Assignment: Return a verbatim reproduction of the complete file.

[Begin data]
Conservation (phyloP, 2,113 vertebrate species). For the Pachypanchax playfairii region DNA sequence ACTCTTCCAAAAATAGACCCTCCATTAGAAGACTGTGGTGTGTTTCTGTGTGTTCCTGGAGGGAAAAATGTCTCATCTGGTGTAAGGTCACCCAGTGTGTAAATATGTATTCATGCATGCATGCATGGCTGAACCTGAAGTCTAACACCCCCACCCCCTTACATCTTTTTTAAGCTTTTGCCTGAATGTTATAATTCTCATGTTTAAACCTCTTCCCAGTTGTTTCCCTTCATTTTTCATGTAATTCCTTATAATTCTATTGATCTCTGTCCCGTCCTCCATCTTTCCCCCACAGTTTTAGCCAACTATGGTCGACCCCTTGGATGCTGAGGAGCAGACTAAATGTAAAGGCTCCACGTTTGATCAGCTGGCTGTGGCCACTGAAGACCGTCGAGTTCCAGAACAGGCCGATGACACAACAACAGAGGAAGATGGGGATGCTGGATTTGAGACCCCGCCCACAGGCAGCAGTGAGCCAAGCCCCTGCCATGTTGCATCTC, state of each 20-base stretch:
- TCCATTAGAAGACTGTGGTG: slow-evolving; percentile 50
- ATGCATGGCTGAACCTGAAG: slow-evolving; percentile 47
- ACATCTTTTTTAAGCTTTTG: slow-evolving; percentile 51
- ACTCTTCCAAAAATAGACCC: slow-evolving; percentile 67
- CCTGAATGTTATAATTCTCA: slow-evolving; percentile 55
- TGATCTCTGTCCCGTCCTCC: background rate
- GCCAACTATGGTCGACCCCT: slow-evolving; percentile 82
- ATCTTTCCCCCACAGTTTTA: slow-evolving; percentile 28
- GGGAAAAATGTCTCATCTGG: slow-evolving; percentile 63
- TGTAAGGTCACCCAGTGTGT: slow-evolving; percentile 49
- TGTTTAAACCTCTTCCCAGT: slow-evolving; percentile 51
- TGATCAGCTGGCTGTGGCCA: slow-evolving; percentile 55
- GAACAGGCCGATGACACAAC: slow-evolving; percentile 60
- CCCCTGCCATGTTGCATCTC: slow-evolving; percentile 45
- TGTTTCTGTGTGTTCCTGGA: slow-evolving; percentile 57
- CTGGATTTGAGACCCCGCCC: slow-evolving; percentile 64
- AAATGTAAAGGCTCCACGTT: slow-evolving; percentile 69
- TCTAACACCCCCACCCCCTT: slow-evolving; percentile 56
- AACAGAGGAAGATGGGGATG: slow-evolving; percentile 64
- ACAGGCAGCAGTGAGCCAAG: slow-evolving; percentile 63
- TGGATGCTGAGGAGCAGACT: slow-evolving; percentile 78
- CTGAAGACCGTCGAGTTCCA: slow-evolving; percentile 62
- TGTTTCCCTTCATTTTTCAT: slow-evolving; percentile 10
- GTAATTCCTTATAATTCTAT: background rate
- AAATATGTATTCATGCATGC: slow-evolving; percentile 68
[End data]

Conservation (phyloP, 2,113 vertebrate species). For the Pachypanchax playfairii region DNA sequence ACTCTTCCAAAAATAGACCCTCCATTAGAAGACTGTGGTGTGTTTCTGTGTGTTCCTGGAGGGAAAAATGTCTCATCTGGTGTAAGGTCACCCAGTGTGTAAATATGTATTCATGCATGCATGCATGGCTGAACCTGAAGTCTAACACCCCCACCCCCTTACATCTTTTTTAAGCTTTTGCCTGAATGTTATAATTCTCATGTTTAAACCTCTTCCCAGTTGTTTCCCTTCATTTTTCATGTAATTCCTTATAATTCTATTGATCTCTGTCCCGTCCTCCATCTTTCCCCCACAGTTTTAGCCAACTATGGTCGACCCCTTGGATGCTGAGGAGCAGACTAAATGTAAAGGCTCCACGTTTGATCAGCTGGCTGTGGCCACTGAAGACCGTCGAGTTCCAGAACAGGCCGATGACACAACAACAGAGGAAGATGGGGATGCTGGATTTGAGACCCCGCCCACAGGCAGCAGTGAGCCAAGCCCCTGCCATGTTGCATCTC, state of each 20-base stretch:
- TCCATTAGAAGACTGTGGTG: slow-evolving; percentile 50
- ATGCATGGCTGAACCTGAAG: slow-evolving; percentile 47
- ACATCTTTTTTAAGCTTTTG: slow-evolving; percentile 51
- ACTCTTCCAAAAATAGACCC: slow-evolving; percentile 67
- CCTGAATGTTATAATTCTCA: slow-evolving; percentile 55
- TGATCTCTGTCCCGTCCTCC: background rate
- GCCAACTATGGTCGACCCCT: slow-evolving; percentile 82
- ATCTTTCCCCCACAGTTTTA: slow-evolving; percentile 28
- GGGAAAAATGTCTCATCTGG: slow-evolving; percentile 63
- TGTAAGGTCACCCAGTGTGT: slow-evolving; percentile 49
- TGTTTAAACCTCTTCCCAGT: slow-evolving; percentile 51
- TGATCAGCTGGCTGTGGCCA: slow-evolving; percentile 55
- GAACAGGCCGATGACACAAC: slow-evolving; percentile 60
- CCCCTGCCATGTTGCATCTC: slow-evolving; percentile 45
- TGTTTCTGTGTGTTCCTGGA: slow-evolving; percentile 57
- CTGGATTTGAGACCCCGCCC: slow-evolving; percentile 64
- AAATGTAAAGGCTCCACGTT: slow-evolving; percentile 69
- TCTAACACCCCCACCCCCTT: slow-evolving; percentile 56
- AACAGAGGAAGATGGGGATG: slow-evolving; percentile 64
- ACAGGCAGCAGTGAGCCAAG: slow-evolving; percentile 63
- TGGATGCTGAGGAGCAGACT: slow-evolving; percentile 78
- CTGAAGACCGTCGAGTTCCA: slow-evolving; percentile 62
- TGTTTCCCTTCATTTTTCAT: slow-evolving; percentile 10
- GTAATTCCTTATAATTCTAT: background rate
- AAATATGTATTCATGCATGC: slow-evolving; percentile 68